Don’t vote Colbert 2008

Lots of young adults — high school students, college students and recent graduates — get their national headlines from Comedy Central. Every weekday at 11 and 11:30 p.m., Jon Stewart and Stephen Colbert educate by entertaining, noting the irony in real events with sarcasm and satire.

That’s better than nothing. Scary for those of us in the traditional news media, perhaps, but it’s still better that our generation is staying on top of current events somehow, rather than just being ignorant. Ideally, viewers hear about an issue on “The Daily Show” or the “The Colbert Report” and turn to the Internet or a newspaper to find out more. If not, at least they know what the hot topics at the top of the news wire are today.

And that’s fine.

What’s not fine is Colbert’s recent announcement that he will run as a candidate in the next presidential election.

Colbert is a comedian, and at its core, his show is a comedy program, not a news outlet. While people don’t always recognize it as such, they should be careful to recognize his race as what it is — a joke.

He has told The Associated Press he wants to run as both a Democrat and a Republican, so he can “lose twice.” He only plans to run in his home state of South Carolina. Colbert is not taking this race seriously; he’s just trying to point out the absurdity candidates tend to indulge in.

But Colbert’s announcement has caused a stir among his fans; a fanbase that has proved in the past to be quite mobile. After imploring them to change entries about elephants on Wikipedia, the site’s administrators had to restrict access. He popularized the term “truthiness,” “the quality of preferring concepts or facts one wishes to be true, rather than concepts or facts known to be true,” to such an extent that it found its way into Merriam-Webster’s dictionary. And now, through social networking sites such as, Colbert is gaining support among young voters.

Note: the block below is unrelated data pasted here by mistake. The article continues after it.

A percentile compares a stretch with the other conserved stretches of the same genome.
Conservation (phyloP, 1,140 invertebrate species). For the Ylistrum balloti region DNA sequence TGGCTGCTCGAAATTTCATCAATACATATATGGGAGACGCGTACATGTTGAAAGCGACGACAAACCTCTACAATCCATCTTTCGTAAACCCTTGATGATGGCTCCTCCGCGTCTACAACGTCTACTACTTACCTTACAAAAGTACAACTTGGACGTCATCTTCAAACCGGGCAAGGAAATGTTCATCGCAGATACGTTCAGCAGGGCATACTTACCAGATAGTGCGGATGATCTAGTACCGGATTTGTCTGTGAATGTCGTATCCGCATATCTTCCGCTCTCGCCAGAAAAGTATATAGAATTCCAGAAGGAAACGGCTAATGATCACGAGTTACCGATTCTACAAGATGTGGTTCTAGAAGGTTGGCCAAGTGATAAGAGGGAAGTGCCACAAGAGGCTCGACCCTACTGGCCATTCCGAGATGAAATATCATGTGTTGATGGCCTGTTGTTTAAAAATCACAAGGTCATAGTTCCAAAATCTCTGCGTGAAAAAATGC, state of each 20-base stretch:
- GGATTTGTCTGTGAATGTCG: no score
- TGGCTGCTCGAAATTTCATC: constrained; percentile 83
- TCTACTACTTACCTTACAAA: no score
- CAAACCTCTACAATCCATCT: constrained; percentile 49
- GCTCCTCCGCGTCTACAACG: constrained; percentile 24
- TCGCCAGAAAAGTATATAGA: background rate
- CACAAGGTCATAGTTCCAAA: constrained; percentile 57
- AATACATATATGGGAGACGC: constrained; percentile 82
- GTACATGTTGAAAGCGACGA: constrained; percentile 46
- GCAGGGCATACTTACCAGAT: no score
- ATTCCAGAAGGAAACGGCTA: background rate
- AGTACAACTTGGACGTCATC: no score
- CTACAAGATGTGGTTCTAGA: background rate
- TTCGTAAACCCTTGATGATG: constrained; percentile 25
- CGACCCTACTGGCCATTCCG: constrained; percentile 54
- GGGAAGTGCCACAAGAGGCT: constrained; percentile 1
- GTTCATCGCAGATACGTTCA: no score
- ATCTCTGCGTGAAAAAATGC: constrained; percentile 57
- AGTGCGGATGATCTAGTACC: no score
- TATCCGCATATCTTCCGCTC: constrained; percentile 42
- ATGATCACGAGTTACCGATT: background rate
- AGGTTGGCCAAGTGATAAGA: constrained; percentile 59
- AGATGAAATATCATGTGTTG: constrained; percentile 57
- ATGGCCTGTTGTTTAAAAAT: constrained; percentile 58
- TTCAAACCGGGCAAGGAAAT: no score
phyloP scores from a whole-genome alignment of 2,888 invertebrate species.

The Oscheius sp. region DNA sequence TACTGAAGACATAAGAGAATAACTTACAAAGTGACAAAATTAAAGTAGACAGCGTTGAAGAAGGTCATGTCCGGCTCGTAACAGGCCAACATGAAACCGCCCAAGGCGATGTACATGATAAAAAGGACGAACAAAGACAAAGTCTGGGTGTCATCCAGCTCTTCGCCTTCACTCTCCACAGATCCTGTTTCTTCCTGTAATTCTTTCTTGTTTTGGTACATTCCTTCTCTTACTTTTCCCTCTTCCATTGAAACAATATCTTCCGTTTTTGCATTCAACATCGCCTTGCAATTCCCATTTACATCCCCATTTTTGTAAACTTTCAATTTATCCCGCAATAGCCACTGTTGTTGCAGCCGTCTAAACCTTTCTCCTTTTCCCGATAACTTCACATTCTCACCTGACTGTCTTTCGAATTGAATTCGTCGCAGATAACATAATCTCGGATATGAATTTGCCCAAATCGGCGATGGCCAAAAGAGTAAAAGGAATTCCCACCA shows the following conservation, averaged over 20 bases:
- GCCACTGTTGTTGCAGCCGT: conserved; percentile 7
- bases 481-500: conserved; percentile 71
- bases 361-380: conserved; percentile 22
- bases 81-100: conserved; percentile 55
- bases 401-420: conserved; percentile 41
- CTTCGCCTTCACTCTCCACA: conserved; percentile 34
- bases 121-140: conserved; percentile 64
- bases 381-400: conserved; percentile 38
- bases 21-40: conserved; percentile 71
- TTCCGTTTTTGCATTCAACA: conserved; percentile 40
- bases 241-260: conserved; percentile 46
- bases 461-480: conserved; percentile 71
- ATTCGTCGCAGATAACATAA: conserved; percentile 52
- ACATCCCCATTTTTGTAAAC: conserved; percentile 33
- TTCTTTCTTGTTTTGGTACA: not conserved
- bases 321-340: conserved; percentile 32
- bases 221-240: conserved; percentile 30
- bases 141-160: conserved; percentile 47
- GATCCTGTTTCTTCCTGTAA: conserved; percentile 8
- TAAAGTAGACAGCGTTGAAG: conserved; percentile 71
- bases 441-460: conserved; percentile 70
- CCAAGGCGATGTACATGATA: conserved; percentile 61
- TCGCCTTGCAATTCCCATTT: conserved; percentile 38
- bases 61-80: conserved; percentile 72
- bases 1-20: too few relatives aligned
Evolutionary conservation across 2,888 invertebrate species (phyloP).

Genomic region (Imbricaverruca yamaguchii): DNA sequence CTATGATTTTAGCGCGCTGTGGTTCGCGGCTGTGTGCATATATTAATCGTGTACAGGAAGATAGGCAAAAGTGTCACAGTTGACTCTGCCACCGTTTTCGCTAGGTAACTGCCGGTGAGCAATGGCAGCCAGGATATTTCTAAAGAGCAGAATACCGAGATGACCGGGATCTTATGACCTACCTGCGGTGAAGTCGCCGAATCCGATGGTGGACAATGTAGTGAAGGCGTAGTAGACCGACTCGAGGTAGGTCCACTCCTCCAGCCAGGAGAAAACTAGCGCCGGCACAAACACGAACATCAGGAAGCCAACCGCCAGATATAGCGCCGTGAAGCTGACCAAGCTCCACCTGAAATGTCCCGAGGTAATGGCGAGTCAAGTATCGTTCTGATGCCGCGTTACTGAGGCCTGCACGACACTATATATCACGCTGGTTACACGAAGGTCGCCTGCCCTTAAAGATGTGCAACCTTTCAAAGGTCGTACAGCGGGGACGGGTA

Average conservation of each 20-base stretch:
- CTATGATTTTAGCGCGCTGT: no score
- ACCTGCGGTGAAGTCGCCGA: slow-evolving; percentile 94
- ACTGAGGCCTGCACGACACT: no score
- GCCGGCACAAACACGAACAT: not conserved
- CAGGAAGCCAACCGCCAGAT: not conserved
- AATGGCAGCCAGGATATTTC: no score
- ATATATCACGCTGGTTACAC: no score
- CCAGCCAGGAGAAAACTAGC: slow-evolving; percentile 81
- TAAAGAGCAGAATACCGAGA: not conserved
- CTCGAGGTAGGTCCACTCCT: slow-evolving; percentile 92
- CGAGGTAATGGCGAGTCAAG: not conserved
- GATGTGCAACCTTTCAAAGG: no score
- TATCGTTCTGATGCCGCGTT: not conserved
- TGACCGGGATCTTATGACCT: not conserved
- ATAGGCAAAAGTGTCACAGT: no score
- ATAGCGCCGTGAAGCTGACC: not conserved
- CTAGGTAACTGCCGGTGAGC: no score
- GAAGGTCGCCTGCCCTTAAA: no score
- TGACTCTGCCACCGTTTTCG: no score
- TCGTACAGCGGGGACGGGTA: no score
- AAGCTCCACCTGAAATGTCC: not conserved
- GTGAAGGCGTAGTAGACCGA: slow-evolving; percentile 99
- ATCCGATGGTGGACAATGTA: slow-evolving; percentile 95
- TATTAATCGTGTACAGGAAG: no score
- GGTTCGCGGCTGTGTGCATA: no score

All of Colbert’s stunts are meant to prove a point, to make his viewers realize some absurdity of today’s society. This time, he’s tackling the electoral process. No problem there. The song and dance performed by today’s candidates does need to be scrutinized.

The scary idea is, his stunts have succeeded in the past.

Anyone who votes for Colbert instead of a legitimate candidate will be taking away votes from their second choice – their first actual choice for president. You know, the person, if pressed, you’d most like to see as the next leader of this country. The person who chooses to write in Colbert’s name on the ballot to make a statement may as well be writing in the name of their least favored candidate. By not voting for who you want to see succeed, you’re giving the opponent more leeway and less competition.

Colbert’s back to his tricks, playing a joke on democracy with his candidacy. He wants to make you laugh. He wants to make you think. We hope you do both, and don’t let the punch line be our country. Use his race — and the race of any candidate who goes into the game just wanting to shake things up — as a chance to think critically about the process.

This is not a time for “truthiness.” It’s a time for the truth.

The above editorial is the consensus opinion of the Daily Kent Stater editorial board.